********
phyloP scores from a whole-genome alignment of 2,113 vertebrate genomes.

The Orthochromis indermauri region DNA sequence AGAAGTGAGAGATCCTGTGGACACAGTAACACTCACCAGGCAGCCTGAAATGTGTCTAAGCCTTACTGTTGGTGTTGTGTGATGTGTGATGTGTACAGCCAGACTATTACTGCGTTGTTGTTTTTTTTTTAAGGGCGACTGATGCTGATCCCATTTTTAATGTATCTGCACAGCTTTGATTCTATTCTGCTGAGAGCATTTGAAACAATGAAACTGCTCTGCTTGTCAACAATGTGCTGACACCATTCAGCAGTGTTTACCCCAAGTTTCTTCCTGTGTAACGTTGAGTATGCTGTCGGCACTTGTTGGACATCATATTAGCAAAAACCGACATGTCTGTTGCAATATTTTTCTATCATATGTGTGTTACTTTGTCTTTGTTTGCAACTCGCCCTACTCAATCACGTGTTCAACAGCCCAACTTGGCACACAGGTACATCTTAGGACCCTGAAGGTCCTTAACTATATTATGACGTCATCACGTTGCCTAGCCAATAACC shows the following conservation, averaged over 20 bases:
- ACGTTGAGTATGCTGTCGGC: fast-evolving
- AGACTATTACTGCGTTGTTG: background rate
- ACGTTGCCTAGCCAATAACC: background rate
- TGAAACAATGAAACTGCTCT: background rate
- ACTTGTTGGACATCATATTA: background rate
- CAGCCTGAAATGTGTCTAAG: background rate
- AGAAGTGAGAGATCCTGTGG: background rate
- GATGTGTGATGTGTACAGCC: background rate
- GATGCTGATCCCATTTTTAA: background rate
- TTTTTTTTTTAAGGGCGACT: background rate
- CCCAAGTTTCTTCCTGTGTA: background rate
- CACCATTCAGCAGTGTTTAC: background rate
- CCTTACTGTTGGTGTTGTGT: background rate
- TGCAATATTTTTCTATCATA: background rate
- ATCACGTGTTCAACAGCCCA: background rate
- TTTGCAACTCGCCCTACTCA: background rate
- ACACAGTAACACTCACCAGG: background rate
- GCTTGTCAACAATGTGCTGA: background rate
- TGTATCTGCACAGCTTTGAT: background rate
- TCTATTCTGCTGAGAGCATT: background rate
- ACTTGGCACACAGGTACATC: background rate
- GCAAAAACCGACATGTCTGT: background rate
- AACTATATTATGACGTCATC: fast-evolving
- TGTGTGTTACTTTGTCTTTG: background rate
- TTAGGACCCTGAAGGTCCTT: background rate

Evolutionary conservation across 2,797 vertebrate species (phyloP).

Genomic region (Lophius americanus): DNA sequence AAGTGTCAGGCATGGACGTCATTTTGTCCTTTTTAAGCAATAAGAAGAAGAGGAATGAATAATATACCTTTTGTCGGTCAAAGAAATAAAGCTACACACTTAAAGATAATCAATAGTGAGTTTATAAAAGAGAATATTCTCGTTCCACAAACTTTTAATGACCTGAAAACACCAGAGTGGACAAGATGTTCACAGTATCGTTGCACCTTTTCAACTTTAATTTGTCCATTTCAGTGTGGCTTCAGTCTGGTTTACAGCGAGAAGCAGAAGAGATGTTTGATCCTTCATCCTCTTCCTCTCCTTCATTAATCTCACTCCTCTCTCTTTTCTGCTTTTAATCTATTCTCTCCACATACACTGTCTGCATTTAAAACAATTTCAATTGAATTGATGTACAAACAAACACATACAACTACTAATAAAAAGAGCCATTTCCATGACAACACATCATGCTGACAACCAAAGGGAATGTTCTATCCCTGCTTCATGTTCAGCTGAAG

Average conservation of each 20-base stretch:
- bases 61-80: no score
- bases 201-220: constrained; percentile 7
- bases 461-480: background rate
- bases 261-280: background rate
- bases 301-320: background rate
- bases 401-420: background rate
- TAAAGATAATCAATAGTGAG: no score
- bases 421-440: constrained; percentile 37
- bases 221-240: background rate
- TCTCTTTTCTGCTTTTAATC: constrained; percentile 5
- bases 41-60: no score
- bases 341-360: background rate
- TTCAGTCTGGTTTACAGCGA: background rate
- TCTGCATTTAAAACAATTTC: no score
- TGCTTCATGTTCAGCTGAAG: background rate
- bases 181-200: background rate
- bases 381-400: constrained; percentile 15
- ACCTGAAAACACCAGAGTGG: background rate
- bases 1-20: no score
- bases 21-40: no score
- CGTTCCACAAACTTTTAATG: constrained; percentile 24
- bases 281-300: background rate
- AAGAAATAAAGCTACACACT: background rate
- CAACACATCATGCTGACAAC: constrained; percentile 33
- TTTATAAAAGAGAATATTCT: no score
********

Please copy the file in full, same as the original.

phyloP scores from a whole-genome alignment of 2,113 vertebrate genomes.

The Orthochromis indermauri region DNA sequence AGAAGTGAGAGATCCTGTGGACACAGTAACACTCACCAGGCAGCCTGAAATGTGTCTAAGCCTTACTGTTGGTGTTGTGTGATGTGTGATGTGTACAGCCAGACTATTACTGCGTTGTTGTTTTTTTTTTAAGGGCGACTGATGCTGATCCCATTTTTAATGTATCTGCACAGCTTTGATTCTATTCTGCTGAGAGCATTTGAAACAATGAAACTGCTCTGCTTGTCAACAATGTGCTGACACCATTCAGCAGTGTTTACCCCAAGTTTCTTCCTGTGTAACGTTGAGTATGCTGTCGGCACTTGTTGGACATCATATTAGCAAAAACCGACATGTCTGTTGCAATATTTTTCTATCATATGTGTGTTACTTTGTCTTTGTTTGCAACTCGCCCTACTCAATCACGTGTTCAACAGCCCAACTTGGCACACAGGTACATCTTAGGACCCTGAAGGTCCTTAACTATATTATGACGTCATCACGTTGCCTAGCCAATAACC shows the following conservation, averaged over 20 bases:
- ACGTTGAGTATGCTGTCGGC: fast-evolving
- AGACTATTACTGCGTTGTTG: background rate
- ACGTTGCCTAGCCAATAACC: background rate
- TGAAACAATGAAACTGCTCT: background rate
- ACTTGTTGGACATCATATTA: background rate
- CAGCCTGAAATGTGTCTAAG: background rate
- AGAAGTGAGAGATCCTGTGG: background rate
- GATGTGTGATGTGTACAGCC: background rate
- GATGCTGATCCCATTTTTAA: background rate
- TTTTTTTTTTAAGGGCGACT: background rate
- CCCAAGTTTCTTCCTGTGTA: background rate
- CACCATTCAGCAGTGTTTAC: background rate
- CCTTACTGTTGGTGTTGTGT: background rate
- TGCAATATTTTTCTATCATA: background rate
- ATCACGTGTTCAACAGCCCA: background rate
- TTTGCAACTCGCCCTACTCA: background rate
- ACACAGTAACACTCACCAGG: background rate
- GCTTGTCAACAATGTGCTGA: background rate
- TGTATCTGCACAGCTTTGAT: background rate
- TCTATTCTGCTGAGAGCATT: background rate
- ACTTGGCACACAGGTACATC: background rate
- GCAAAAACCGACATGTCTGT: background rate
- AACTATATTATGACGTCATC: fast-evolving
- TGTGTGTTACTTTGTCTTTG: background rate
- TTAGGACCCTGAAGGTCCTT: background rate

Evolutionary conservation across 2,797 vertebrate species (phyloP).

Genomic region (Lophius americanus): DNA sequence AAGTGTCAGGCATGGACGTCATTTTGTCCTTTTTAAGCAATAAGAAGAAGAGGAATGAATAATATACCTTTTGTCGGTCAAAGAAATAAAGCTACACACTTAAAGATAATCAATAGTGAGTTTATAAAAGAGAATATTCTCGTTCCACAAACTTTTAATGACCTGAAAACACCAGAGTGGACAAGATGTTCACAGTATCGTTGCACCTTTTCAACTTTAATTTGTCCATTTCAGTGTGGCTTCAGTCTGGTTTACAGCGAGAAGCAGAAGAGATGTTTGATCCTTCATCCTCTTCCTCTCCTTCATTAATCTCACTCCTCTCTCTTTTCTGCTTTTAATCTATTCTCTCCACATACACTGTCTGCATTTAAAACAATTTCAATTGAATTGATGTACAAACAAACACATACAACTACTAATAAAAAGAGCCATTTCCATGACAACACATCATGCTGACAACCAAAGGGAATGTTCTATCCCTGCTTCATGTTCAGCTGAAG

Average conservation of each 20-base stretch:
- bases 61-80: no score
- bases 201-220: constrained; percentile 7
- bases 461-480: background rate
- bases 261-280: background rate
- bases 301-320: background rate
- bases 401-420: background rate
- TAAAGATAATCAATAGTGAG: no score
- bases 421-440: constrained; percentile 37
- bases 221-240: background rate
- TCTCTTTTCTGCTTTTAATC: constrained; percentile 5
- bases 41-60: no score
- bases 341-360: background rate
- TTCAGTCTGGTTTACAGCGA: background rate
- TCTGCATTTAAAACAATTTC: no score
- TGCTTCATGTTCAGCTGAAG: background rate
- bases 181-200: background rate
- bases 381-400: constrained; percentile 15
- ACCTGAAAACACCAGAGTGG: background rate
- bases 1-20: no score
- bases 21-40: no score
- CGTTCCACAAACTTTTAATG: constrained; percentile 24
- bases 281-300: background rate
- AAGAAATAAAGCTACACACT: background rate
- CAACACATCATGCTGACAAC: constrained; percentile 33
- TTTATAAAAGAGAATATTCT: no score